Date released
20 April 2018

Applying just the right amount of fertiliser allows smallholder tree growers to get the most for their money. This study worked out how much phosphorus is needed by acacia trees during the first 3 years of growth. It also found that weeding does not substitute for phosphorus – both are needed for the best results.

In Indonesia many smallholders make a living from supplying timber to the pulp mills. The focus is on short-rotation trees, so that the farmers get returns on their investment in 4–6 years. Using just the right amount of fertiliser is important, both for cost-effectiveness – fertiliser represents a major cost for smallholders – and for environmental sustainability, to reduce the amount of excess fertiliser applied to soils.

This study looked the application of phosphorus, one of the key nutrients needed by growing plants, to acacia, a common plantation tree, over the first 3 years of tree growth. The findings were that phosphorus was very beneficial during the first year, more than doubling the rate of growth of the trees. After 1 year, however, applying phosphorus had much less effect – just small amounts were needed for optimum growth.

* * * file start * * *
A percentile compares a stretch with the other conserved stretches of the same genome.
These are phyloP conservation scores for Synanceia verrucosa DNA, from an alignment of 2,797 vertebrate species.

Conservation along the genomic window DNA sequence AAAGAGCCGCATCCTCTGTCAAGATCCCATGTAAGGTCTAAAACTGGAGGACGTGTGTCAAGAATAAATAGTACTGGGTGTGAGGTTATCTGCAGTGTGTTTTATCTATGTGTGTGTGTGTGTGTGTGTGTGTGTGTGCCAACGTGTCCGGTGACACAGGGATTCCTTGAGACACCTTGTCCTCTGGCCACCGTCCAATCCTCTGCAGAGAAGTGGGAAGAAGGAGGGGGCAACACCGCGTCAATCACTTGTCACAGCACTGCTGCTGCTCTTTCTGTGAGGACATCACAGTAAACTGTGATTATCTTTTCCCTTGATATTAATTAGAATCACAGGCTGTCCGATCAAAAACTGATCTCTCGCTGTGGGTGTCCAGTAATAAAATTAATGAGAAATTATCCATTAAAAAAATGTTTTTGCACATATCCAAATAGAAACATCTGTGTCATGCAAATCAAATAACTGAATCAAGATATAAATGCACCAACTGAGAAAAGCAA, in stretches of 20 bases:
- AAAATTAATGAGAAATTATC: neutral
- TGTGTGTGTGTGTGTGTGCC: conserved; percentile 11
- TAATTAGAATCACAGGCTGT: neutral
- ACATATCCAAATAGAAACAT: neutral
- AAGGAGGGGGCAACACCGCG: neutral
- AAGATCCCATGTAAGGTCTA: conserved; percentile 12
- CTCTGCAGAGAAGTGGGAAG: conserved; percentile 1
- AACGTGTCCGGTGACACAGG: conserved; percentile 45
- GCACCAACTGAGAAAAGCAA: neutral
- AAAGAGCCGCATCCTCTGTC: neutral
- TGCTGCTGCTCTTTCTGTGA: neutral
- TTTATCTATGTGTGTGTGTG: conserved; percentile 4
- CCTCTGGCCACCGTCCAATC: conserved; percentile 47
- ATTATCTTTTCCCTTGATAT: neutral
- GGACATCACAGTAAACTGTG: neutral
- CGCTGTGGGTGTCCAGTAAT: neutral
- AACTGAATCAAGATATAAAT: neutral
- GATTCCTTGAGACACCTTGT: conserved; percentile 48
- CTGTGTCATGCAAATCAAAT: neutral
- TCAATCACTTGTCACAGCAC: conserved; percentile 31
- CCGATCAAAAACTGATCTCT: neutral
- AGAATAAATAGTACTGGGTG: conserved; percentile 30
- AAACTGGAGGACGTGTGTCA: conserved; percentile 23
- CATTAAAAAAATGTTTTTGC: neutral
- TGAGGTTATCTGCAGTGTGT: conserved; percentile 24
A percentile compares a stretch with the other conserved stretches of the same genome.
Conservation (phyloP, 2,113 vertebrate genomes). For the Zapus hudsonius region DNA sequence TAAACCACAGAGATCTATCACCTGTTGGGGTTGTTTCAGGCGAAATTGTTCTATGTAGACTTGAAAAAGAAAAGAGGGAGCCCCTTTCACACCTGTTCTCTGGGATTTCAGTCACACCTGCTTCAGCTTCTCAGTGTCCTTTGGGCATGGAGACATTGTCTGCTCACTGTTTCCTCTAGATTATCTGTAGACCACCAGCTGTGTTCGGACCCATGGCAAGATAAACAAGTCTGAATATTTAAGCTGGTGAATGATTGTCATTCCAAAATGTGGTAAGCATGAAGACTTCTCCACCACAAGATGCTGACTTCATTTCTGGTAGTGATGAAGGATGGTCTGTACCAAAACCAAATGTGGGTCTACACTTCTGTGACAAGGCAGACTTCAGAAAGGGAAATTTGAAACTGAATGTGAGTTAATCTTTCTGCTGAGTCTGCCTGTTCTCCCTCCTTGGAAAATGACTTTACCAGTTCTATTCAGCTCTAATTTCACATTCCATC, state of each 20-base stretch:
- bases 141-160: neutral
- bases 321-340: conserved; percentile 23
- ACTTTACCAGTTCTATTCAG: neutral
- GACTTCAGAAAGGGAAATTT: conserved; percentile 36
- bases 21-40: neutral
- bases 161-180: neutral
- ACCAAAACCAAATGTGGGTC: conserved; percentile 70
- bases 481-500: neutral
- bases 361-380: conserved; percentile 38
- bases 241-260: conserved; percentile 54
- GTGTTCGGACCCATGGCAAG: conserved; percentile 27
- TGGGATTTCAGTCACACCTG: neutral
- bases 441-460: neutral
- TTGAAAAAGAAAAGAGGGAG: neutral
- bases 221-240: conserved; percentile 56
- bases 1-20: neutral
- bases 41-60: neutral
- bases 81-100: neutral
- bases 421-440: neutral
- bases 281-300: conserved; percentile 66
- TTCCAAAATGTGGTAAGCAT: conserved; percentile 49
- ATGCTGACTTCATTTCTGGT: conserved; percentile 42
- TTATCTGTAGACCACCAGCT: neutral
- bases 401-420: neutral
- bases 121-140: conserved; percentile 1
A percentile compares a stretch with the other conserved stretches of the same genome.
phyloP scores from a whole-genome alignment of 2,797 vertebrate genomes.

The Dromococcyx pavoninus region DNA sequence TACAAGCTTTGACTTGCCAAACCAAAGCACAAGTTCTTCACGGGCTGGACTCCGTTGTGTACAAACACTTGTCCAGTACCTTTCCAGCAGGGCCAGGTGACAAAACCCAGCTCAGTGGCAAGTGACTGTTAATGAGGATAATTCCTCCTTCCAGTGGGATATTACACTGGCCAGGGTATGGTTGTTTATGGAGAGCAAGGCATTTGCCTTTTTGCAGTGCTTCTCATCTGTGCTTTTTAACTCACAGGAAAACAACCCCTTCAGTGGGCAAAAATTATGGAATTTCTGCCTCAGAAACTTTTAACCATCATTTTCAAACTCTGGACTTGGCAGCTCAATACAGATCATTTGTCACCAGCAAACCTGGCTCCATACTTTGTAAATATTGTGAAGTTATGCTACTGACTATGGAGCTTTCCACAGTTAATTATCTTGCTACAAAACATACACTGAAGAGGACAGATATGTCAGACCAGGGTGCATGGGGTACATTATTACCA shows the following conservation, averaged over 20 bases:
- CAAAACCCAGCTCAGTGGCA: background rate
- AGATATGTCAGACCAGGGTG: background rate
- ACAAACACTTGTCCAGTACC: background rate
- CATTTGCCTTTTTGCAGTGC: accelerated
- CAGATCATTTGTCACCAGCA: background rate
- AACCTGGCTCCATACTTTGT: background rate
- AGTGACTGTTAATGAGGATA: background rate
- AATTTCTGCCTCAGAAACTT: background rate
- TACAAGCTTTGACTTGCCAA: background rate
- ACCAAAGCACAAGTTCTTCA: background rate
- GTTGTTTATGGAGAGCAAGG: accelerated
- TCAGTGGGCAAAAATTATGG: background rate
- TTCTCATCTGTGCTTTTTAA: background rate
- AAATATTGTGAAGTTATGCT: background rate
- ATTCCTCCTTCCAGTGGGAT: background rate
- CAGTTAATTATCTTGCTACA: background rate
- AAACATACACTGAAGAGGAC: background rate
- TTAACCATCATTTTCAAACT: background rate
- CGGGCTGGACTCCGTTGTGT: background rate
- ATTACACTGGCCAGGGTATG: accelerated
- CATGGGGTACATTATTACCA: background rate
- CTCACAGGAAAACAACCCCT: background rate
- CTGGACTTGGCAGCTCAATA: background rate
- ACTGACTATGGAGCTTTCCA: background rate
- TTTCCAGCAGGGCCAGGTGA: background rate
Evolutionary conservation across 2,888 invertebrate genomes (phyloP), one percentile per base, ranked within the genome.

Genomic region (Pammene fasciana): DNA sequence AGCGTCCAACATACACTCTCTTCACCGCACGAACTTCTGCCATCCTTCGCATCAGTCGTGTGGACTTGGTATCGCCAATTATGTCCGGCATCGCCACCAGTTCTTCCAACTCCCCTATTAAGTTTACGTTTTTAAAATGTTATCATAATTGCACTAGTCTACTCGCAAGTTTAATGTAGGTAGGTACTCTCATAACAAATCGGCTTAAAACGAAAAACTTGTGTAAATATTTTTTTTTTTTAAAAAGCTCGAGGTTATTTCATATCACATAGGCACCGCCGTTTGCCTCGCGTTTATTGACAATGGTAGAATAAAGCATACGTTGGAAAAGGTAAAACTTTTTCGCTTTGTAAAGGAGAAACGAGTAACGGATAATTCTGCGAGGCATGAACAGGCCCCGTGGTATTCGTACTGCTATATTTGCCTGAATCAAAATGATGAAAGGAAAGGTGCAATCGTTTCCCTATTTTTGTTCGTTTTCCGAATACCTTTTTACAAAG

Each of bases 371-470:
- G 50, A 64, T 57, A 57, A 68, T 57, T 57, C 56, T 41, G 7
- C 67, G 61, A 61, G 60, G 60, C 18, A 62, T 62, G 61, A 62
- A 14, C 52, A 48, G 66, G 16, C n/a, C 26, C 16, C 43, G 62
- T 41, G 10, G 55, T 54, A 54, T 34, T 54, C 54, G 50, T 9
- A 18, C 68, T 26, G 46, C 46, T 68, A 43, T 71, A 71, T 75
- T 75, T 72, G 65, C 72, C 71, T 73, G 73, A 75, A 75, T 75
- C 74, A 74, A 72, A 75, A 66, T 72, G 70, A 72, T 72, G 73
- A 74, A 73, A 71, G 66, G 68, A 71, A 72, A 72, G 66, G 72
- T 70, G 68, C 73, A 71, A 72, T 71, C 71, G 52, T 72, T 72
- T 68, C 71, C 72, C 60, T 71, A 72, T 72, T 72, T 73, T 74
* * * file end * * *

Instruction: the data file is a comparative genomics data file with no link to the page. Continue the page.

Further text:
The researchers, who were from CSIRO, Gadjah Mada University in Yogyakarta, and PT Musi Hutan Persada in Palembang, also studied whether the presence of weeds changed the need for phosphorus. If weeding reduced the need for phosphorus, this might be a preferred strategy for smallholder famers. However, this was found not to be the case – the best growth results were achieved with both weeding and phosphorus application.

Reference: D.S. Mendham, E.B. Hardiyanto, A. Wicaksono and M. Nurudin (2017) Nutrient management of contrasting Acacia mangium genotypes and weed management strategies in South Sumatra, Indonesia. Australian Forestry, Vol. 80, No. 3, pp. 127–134. DOI: 10.1080/00049158.2017.1331701

The open-source publication of the above paper is part of wider initiative by ACIAR to disseminate the results of its projects as widely as possible. The move towards supporting open access is in line with ACIAR’s thinking on free and fair knowledge sharing in pursuit of more productive and sustainable agricultural systems.